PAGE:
Coal ash is the toxic waste formed from burning coal in power plants to make electricity. The second largest industrial waste stream in the U.S., coal ash is linked to the country's four leading causes of death: heart disease, cancer, respiratory diseases and stroke.
Hundreds of contaminated sites and spills have been documented among the 1,400+ coal ash waste dumps across the country.
Contamination & spills (Known* cases). Coal combustion waste sites have contaminated groundwater, wetlands, and rivers.
High (81 dams) & Significant (250 dams) hazard coal ash ponds. The hazard ratings refer to the potential for loss of life or damage if there is a dam failure.
About the Contaminated Sites & Spills
* The 208 known cases of documented water contamination are likely to be only a small percentage of the coal ash-contaminated sites in the United States (last updated: February 2014). Most coal ash landfills and ponds do not conduct monitoring, so the majority of water contamination goes undetected.
According to U.S. EPA, there are over 1,000 operating coal ash landfills and ponds and many hundreds of "retired" coal ash disposal sites.
Contamination of groundwater, wetlands, creeks, or rivers could easily have been prevented with sensible safeguards such as phasing out leak-prone ash ponds and requiring the use of synthetic liners and leachate collection systems. Yet, ash and other coal combustion wastes are not subject to federal regulations that require these simple safeguards.
- EIP 12/2011 refers to Risky Business: Coal Ash Threatens America's Groundwater Resources at 19 More Sites (EIP; 2011).
- EIP 2/2010 refers to Out of Control: Mounting Damages from Coal Ash Waste Sites (EIP and Earthjustice; 2010).
- EIP 8/2010 refers to In Harm's Way: Lack of Federal Coal Ash Regulations Endangers Americans and their Environment (EIP, Earthjustice, Sierra Club; 2010).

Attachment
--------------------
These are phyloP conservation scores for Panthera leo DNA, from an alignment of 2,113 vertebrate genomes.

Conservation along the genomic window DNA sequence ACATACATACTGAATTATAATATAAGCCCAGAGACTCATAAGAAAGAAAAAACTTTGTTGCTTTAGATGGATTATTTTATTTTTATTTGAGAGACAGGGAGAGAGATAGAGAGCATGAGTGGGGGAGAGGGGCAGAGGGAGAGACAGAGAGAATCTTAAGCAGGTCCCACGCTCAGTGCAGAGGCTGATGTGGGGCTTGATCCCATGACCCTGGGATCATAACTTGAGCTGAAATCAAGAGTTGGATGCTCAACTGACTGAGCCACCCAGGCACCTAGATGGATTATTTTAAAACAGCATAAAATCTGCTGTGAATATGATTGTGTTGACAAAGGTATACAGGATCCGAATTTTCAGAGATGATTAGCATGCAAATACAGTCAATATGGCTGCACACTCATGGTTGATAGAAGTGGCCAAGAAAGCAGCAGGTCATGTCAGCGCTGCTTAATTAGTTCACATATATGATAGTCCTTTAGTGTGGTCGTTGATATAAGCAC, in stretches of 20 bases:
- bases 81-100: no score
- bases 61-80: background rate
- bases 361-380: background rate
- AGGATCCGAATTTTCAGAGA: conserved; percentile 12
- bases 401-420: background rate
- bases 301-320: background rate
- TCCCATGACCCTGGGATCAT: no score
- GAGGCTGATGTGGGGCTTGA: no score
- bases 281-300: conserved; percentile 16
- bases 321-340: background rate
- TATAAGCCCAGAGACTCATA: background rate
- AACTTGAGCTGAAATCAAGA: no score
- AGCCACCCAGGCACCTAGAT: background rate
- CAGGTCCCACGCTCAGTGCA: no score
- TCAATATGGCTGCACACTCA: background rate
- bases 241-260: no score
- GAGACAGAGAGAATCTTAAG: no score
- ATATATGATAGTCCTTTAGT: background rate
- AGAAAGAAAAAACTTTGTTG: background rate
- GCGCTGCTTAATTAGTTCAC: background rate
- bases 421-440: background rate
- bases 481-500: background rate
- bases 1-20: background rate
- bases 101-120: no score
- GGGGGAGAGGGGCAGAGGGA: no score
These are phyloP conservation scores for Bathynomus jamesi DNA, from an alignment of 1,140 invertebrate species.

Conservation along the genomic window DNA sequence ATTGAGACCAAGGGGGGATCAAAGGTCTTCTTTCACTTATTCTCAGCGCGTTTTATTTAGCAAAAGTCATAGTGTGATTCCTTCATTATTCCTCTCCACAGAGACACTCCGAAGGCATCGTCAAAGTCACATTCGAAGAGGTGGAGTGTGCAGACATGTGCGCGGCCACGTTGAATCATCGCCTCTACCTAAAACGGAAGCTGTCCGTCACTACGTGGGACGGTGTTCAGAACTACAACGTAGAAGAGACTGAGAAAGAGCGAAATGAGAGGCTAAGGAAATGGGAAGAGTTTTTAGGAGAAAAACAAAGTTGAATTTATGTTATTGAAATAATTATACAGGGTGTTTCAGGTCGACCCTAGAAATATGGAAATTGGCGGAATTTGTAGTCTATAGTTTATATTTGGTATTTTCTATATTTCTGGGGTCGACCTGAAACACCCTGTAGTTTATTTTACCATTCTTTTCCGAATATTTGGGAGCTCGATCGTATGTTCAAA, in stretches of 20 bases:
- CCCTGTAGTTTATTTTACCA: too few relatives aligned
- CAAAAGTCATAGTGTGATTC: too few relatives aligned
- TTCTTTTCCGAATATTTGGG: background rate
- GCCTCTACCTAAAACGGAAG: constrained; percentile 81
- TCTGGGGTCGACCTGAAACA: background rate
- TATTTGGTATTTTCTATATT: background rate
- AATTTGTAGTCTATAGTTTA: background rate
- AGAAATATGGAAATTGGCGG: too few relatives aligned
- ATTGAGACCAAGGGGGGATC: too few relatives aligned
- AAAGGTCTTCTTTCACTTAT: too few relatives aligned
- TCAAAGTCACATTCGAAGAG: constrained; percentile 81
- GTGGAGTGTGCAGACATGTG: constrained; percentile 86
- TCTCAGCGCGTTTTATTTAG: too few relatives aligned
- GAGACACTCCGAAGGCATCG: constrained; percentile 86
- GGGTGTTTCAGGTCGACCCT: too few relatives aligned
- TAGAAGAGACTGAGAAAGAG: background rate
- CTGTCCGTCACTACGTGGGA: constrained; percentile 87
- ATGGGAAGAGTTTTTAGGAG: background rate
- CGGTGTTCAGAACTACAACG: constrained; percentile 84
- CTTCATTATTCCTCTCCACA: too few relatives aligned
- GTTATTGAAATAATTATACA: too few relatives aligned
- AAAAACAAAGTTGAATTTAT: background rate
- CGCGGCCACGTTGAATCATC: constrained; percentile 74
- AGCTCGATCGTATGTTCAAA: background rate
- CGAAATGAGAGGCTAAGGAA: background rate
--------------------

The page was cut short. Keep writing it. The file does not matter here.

- EPA 2007 refers to Coal Combustion Waste Damage Case Assessments (U.S. EPA; 7/9/2007).
- EPA 2013 refers to Environmental Assessment for the Proposed Effluent Limitations Guidelines and Standards for the Steam Electric Power Generating Point Source Category (U.S. EPA; 4/2013).
- EPA Database refers to Information Request Responses from Electric Utilities (U.S. EPA; 1/13/2012. Follow link to Database Results [Excel]).
- EPA ICR Data 3/2012 refers to EPA Office of Water data showing MCL [Maximum Contaminant Level] / state standard exceedances.
- EPA Superfund Response refers to Eden NC Coal Ash Spill, Regional IV, NRC#: 1073018.
About the Hazard Dams
The U.S. EPA rates coal ash ponds according to a National Inventory of Dams criteria that categorizes the ponds by the damage that would occur in the event of a dam failure.
Coal ash dams are usually built from a combination of soil and ash and often impound millions of tons of toxic coal ash and wastewater. The majority are over 40 years old, and most do not have monitoring to detect leaks of toxic pollutants.
There are 331 High and Significant hazard coal ash ponds in the United States. (last updated: December 2014.)
The NID hazard potential ratings refer to the potential for loss of life or damage if there is a dam failure:
- High / High* Hazard: Failure or mis-operation of these dams will probably cause loss of human life. (Designations of High* are based on state determinations. EPA considers the hazard potential of these dams to be Significant.)
- Significant Hazard: Failure or mis-operation of these dams results in no probable loss of human life, but can cause economic loss, environment damage, disruption of lifeline facilities, or impact other concerns.
For detailed information on the sites and state overviews, refer to the state fact sheets below.
For more information on coal ash ponds and landfills in the southeast, visit Southeast Coal Ash Waste, a website by Earthjustice's coalition partners at the Southern Alliance for Clean Energy.
How Safe is Your State?
In response to Freedom of Information Act requests filed by Earthjustice and our partners, the EPA has revealed the existence of more than 1,400 coal ash dump sites across the country. Fact sheets include detailed analysis based on data available and full citations for statistics. Download fact sheets: